Question: I was approved for receiving PEUC six weeks ago but have not received any payment since the status of my claims is pending. If my claims are not resolved before the end of this year, will I lose out on receiving the PEUC compensation?
Answer: No, you will be paid for the weeks you are deemed eligible, even if the state Department of Labor and Industrial Relations finalizes your claim after Dec. 26, when the Pandemic Emergency Unemployment Compensation program is scheduled to expire, Bill Kunstman, a spokesman for the DLIR, said Friday.
PEUC provides up to 13 weeks of additional benefits to people who have exhausted their 26 weeks of regular Unemployment Insurance. The extension is not automatic; claimants apply for PEUC through their UI accounts.
Pandemic Unemployment Assistance, the federal program for the self- employed and others not eligible for standard UI, also is scheduled to expire at the end of December. That will leave standard UI and Extended Benefits as the main benefits for under- or unemployed people struggling to find work in Hawaii’s pandemic-ravaged economy.
To be clear regarding PEUC, you will be paid only for eligibility during the life of the program (regardless of when you actually get paid), which means you may not receive the full 13 weeks. You mentioned being eligible since mid- October, which would give you roughly 10 weeks of eligibility if the program expires on schedule. A claimant can be paid beyond Dec. 26 for earlier eligibility, but new benefits would not accrue without a program extension, Kunstman said.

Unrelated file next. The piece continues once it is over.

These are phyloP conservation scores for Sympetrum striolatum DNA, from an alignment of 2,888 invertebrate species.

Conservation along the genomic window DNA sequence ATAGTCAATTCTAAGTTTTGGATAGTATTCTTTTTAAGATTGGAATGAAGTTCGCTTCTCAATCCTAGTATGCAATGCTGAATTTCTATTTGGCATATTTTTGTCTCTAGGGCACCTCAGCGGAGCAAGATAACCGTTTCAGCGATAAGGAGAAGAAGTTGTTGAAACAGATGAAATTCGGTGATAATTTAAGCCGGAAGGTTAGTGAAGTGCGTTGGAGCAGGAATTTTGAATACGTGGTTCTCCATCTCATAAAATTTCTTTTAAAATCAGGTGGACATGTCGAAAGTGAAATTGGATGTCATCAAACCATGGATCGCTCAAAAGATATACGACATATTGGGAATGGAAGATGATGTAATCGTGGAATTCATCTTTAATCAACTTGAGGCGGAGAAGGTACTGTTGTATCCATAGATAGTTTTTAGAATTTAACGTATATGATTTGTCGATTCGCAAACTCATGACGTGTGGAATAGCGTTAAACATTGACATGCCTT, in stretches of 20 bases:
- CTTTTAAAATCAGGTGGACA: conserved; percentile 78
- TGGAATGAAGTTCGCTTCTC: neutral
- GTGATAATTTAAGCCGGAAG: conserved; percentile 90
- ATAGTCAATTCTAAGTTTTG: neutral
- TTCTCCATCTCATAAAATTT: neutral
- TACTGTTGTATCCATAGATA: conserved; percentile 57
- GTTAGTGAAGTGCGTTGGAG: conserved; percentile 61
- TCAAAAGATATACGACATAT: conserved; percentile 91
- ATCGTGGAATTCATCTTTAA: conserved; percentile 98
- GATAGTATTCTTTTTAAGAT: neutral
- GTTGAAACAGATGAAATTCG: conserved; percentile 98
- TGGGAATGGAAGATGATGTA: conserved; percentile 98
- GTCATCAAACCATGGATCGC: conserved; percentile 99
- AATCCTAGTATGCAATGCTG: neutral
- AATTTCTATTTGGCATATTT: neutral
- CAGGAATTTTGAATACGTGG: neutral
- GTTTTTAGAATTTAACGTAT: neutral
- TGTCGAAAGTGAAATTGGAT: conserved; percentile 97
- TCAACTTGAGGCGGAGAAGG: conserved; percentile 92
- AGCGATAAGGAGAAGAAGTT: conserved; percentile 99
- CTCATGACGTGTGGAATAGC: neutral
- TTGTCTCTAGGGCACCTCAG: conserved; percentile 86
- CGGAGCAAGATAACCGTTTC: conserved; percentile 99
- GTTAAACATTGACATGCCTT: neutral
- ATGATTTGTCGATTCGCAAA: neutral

The department hopes unemployment benefits provided under the federal CARES Act will be extended, but a seamless transition looks unlikely at this point, Kunstman said.
“We’re gearing up for a lot of people having to transfer to Extended Benefits” when PEUC ends, he said, referring prospective claimants to a how-to guide at 808ne.ws/eb.
Extended Benefits, known as EB20, provide up to 13 weeks of benefits for claimants who have exhausted their PEUC and meet other requirements. Existing claimants can log into their UI account and click the link under the EB20 announcement for more information. The application process involves answering a series of questions.
Q: Is the state hiring more claim examiners? My case has been forwarded to a claim examiner, but the person I spoke to at the unemployment insurance call center could not provide a timeframe of when my case would be reviewed or how many other cases are ahead of mine.
A: Yes, the DLIR hires claim examiners on a continuous basis, Kunstman said, as this job requires a level of expertise far beyond general call-center duties.
On a related note: The DLIR implores people expecting a call back from a claims examiner or the call center to answer their phones, even if the phone service labels an incoming call as potential spam or telemarketing. All DLIR calls come from an 808 area code, Kunstman said.
Q: My $300 federal plus-up under PUA is no longer being deposited to my account by the DLIR. Just the basic $263. Has the money run out?
A: Yes. The $300 weekly Lost Wages Assistance supplement was only for six weeks. The last payment, for the week ending Sept. 5, was distributed at the end of October, according to the DLIR.
Moreover, as noted in a previous question, the federal Pandemic Unemployment Assistance program itself is set to expire late next month, to the dismay of tens of thousands of Hawaii recipients.
The DLIR has distributed a total of $1.3 billion in PUA benefits in Hawaii, including the basic weekly benefit and two iterations of the federal “plus-up.” Recipients describe PUA as a lifeline for the self-employed and others not eligible for traditional UI.
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